Maybe this book had just been too hyped for me to give it a fair trial, but I have to admit that I was a bit disappointed. The precept of there being a gene that links two people as a perfect match for one another was excellent and immediately caught my attention, but the book itself lacked depth and there were a few holes in the plot.
In addition, I'm not a great fan of the format where a number of people are introduced along with their back-story and we follow them through their own separate chapters, as in this narrative.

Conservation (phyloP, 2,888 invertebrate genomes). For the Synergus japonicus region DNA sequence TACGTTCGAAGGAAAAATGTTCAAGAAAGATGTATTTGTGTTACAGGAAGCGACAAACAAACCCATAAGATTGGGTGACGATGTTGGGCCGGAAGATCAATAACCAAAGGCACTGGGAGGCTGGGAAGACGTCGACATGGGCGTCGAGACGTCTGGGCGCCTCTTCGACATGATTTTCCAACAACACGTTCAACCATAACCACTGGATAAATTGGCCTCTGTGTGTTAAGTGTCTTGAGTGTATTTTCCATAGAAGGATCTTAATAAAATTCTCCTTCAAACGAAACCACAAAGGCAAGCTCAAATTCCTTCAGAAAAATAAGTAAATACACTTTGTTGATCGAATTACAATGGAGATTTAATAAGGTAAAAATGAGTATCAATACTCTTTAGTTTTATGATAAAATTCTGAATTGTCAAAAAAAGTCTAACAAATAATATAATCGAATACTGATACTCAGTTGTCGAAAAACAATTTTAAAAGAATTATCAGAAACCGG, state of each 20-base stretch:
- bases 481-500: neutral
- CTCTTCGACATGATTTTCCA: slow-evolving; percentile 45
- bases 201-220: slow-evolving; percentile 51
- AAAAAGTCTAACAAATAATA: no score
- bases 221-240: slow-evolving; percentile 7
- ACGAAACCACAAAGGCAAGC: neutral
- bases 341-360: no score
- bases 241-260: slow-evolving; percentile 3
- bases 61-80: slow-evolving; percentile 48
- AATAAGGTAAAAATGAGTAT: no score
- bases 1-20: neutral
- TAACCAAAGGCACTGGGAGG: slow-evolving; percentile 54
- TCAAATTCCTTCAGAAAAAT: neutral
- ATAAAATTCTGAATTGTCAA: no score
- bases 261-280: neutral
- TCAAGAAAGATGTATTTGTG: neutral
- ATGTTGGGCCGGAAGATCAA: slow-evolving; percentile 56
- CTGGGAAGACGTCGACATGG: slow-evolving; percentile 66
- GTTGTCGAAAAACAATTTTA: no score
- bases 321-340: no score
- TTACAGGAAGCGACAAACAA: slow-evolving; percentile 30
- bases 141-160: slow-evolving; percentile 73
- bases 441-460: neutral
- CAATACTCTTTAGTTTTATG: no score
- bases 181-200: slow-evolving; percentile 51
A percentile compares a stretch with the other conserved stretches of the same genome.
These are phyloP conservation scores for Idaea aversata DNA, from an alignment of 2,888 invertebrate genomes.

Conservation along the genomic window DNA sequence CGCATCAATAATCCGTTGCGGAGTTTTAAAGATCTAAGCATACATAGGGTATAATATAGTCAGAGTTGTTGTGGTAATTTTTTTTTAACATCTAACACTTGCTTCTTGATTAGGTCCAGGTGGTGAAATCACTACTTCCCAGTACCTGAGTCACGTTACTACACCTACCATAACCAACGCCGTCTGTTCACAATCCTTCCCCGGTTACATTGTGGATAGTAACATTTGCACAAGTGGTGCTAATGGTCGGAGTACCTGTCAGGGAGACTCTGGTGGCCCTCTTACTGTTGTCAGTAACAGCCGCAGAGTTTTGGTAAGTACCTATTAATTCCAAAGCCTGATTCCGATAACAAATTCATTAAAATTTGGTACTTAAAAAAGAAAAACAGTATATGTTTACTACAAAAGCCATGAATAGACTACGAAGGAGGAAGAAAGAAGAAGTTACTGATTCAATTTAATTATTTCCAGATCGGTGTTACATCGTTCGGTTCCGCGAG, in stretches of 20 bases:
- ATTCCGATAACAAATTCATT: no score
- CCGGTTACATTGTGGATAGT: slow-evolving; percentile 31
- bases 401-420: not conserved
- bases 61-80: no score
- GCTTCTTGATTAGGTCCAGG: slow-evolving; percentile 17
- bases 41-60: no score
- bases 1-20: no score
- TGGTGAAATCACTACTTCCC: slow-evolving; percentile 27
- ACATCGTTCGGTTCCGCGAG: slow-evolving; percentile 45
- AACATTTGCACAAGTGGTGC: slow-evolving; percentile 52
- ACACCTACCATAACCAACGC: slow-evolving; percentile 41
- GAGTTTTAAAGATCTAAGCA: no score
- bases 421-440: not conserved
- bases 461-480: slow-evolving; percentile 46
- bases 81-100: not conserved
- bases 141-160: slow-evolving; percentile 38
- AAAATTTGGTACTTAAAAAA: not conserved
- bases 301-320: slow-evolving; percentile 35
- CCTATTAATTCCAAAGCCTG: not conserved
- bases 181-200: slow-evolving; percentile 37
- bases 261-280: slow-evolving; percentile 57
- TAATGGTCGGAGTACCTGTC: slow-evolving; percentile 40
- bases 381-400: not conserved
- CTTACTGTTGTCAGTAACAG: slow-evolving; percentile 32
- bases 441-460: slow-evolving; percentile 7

In this case there are five main characters, each of them does eventually send in their mouth swap to find their perfect match, even if it takes some persuasion from others to encourage them. Then we get the fall-out, the complications, the issues, that arise - especially given that the match could live thousands of miles away, be of any age or marital status, could even be a criminal or the same sex as yourself.
It was an easy read and the end was believable, if a bit frustrating. I was also thinking that there could be several ideal matches - why only one?
Most reviewers seem to have identified with Nick but I felt really sorry for Ellie, can't say why without spoilers.
My book group will be discussing this in September and I'm looking forward to their comments.